6C44.71/F13.8 Sedative, hypnotic or anxiolytic-induced anxiety disorder

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Aetiology

Sedative, hypnotic or anxiolytic-induced anxiety disorder is a type of anxiety disorder caused by the use of sedatives, hypnotics, or anxiolytics. It is believed to be caused by changes in the brain due to the long-term use or abuse of these drugs, which can lead to an imbalance of neurotransmitters and hormones.

Diagnosis

The diagnosis of sedative, hypnotic or anxiolytic-induced anxiety disorder is based on a patient’s history of use of these drugs, symptoms that suggest anxiety, and lab tests to rule out other possible causes of the symptoms.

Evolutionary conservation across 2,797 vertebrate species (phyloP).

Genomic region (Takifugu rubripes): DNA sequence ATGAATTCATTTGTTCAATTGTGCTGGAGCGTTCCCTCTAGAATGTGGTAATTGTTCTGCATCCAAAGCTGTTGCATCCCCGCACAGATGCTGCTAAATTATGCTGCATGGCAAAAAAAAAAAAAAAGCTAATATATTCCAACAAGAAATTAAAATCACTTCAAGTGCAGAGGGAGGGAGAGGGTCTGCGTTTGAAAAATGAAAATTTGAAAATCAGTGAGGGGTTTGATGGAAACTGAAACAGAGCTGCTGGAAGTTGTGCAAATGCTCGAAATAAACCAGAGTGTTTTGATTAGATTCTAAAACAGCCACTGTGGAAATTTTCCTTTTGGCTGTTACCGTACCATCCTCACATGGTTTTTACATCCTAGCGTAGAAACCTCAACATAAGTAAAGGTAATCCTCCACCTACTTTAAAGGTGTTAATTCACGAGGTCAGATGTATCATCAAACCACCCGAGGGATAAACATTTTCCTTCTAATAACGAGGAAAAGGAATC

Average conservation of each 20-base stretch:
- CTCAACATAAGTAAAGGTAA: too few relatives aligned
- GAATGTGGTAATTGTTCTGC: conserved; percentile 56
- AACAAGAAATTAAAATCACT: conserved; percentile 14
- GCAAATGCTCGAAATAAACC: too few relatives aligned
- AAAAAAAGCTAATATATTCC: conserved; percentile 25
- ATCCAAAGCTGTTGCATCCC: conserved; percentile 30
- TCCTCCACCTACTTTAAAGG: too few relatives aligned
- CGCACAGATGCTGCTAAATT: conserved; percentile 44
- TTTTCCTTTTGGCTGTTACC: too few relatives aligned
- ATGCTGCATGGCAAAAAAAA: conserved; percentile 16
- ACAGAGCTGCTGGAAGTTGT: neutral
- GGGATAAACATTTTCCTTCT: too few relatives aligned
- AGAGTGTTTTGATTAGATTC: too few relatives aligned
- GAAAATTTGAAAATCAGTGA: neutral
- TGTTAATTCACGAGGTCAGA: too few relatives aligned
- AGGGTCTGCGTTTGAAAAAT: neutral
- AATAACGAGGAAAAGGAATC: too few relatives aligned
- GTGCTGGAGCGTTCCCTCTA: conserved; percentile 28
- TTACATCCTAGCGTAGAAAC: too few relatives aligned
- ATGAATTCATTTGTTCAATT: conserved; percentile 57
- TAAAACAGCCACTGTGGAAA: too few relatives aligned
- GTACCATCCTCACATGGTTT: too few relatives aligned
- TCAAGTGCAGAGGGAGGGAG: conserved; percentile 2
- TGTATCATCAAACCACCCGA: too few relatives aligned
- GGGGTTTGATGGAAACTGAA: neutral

Differential diagnosis

Differential diagnosis of sedative, hypnotic or anxiolytic-induced anxiety disorder includes other anxiety disorders, substance-induced mood disorders, and other medical conditions that can cause anxiety.

Treatment

Treatment of sedative, hypnotic or anxiolytic-induced anxiety disorder typically involves discontinuing the use of the drug, replacing it with a different medication, cognitive-behavioral therapy, and lifestyle changes such as exercise.

Prognosis

The prognosis for sedative, hypnotic or anxiolytic-induced anxiety disorder is generally good, but it can vary depending on the severity of the disorder and the patient’s response to treatment.

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DISCLAIMER: Please note that all explAInations are generated by AI and are not fact checked by a medical professional. ICD ExplAIned do not assume liability for any injuries or harm based on the use of this medical information.